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'The Dance Cabinet' or 'Shrine', English, unknown maker, for George Dance the Younger (1740-1825), c.1800-25

Deal (partly mahogany grained), mahogany, mahogany veneer, brass and felt

Height (base): 24cm
Width (base): 160.5cm
Depth (base): 125.5cm
Height (cabinet): 72cm
Width (cabinet): 133cm
Depth (cabinet): 93cm
Height (upper cupboard): 16.5cm
Width (upper cupboard): 130cm
Depth (upper cupboard): 71.5cm

Museum number: L110

Curatorial note

A rectangular plan chest with two single-panelled cupboard doors hinged at the bottom, the interior fitted with five drawers or 'sliders' (Dance's term) to store drawings. Across the doors is a painted inscription (white; repeated on the top of the cabinet): This cabinet enshrines a collection of Ar[chitect]ural Designs and Drawings by the late George Dance Esq. R.A. and another by his pupil the founder of the Soane Museum. The right-hand cupboard door has an inset brass ring handle which cuts through the inscription; the top of the cabinet is bordered by a triple reed moulding, painted black. The cabinet sits in a recess on a large rectangular plinth, also painted black, with sixteen reeded feet (the pair in the centre of each of the long sides are slightly raised and therefore suspended above the floor); the feet are formed as if they are columns with triple collars, almost like truncated Doric columns with reeding instead of fluting. A horizontal ball moulding is inset into the plinth. At the four corners of the base are short square columns surmounted by pine-cones. On top of the cabinet is a shallow cupboard, 16.5 cm high, with two doors, each hinged at the bottom, with inset panels bordered with bead and reel mouldings (what Soane called 'ball mouldings'); the mouldings are shaped top centre to accommodate diamond shaped keyhole escutcheons; these are not of the type used elsewhere on Soane's furniture but are squatter, the four sides being of equal length; between the two doors is a rounded upright. The cupboard forms a plinth on top of the cabinet; the front projects so that it 'floats' above the top of the cabinet (perhaps echoing the way the centre feet float above the floor); there is a ball finial at each of the top corners of this top cupboard. It is flanked by deep narrow mahogany drawers which may have contained drawing instruments; these have brass diamond shaped keyhole escutcheons of the type used on the Soane furniture. On top of the upper cupboard is a raised felt-covered platform.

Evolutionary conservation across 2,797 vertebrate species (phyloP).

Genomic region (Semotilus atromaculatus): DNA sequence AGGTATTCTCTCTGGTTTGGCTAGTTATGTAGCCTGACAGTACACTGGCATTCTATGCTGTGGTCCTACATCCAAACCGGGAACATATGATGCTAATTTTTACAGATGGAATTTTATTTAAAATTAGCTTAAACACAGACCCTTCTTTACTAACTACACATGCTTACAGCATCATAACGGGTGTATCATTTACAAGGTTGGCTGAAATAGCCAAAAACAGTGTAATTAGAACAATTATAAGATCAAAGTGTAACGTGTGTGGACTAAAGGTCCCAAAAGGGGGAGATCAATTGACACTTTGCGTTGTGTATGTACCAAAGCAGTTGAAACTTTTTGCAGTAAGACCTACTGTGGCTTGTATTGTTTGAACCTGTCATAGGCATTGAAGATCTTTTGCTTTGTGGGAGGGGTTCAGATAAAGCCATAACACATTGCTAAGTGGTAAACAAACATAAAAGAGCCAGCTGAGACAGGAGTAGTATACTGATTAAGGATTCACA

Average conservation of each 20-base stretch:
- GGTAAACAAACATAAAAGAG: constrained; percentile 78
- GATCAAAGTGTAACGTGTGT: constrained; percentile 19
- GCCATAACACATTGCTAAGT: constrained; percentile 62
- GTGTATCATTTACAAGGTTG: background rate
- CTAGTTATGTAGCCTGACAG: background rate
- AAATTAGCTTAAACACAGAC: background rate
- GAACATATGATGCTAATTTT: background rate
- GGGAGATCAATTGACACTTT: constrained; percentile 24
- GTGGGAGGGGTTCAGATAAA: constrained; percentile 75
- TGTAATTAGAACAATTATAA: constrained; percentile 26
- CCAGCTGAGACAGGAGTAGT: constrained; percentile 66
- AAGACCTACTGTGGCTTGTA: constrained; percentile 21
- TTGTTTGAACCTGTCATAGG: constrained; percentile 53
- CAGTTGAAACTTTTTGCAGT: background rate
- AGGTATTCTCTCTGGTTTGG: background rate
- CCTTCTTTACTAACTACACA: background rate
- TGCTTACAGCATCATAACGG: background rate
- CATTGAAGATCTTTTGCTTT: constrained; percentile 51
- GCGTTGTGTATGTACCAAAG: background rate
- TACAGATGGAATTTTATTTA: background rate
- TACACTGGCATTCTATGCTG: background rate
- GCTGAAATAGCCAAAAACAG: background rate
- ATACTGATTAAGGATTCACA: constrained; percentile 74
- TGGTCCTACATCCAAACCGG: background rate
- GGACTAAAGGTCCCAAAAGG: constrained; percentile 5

The base is veneered in mahogany on deal; the cabinet is deal with the sides grained in imitation of mahogany; the top is of deal which was perhaps formerly grained to resemble mahogany (over time the graining has been eroded by dusting); the plinth or cupboard on top of the cabinet is mahogany with mahogany veneer and the drawers are solid mahogany.

This cabinet, along with certain other prized pieces, was not listed in the Furniture and Fittings inventory in 1837 but appeared in the inventory of Works of Art, where it was described as standing 'in the middle of the Dining Room'.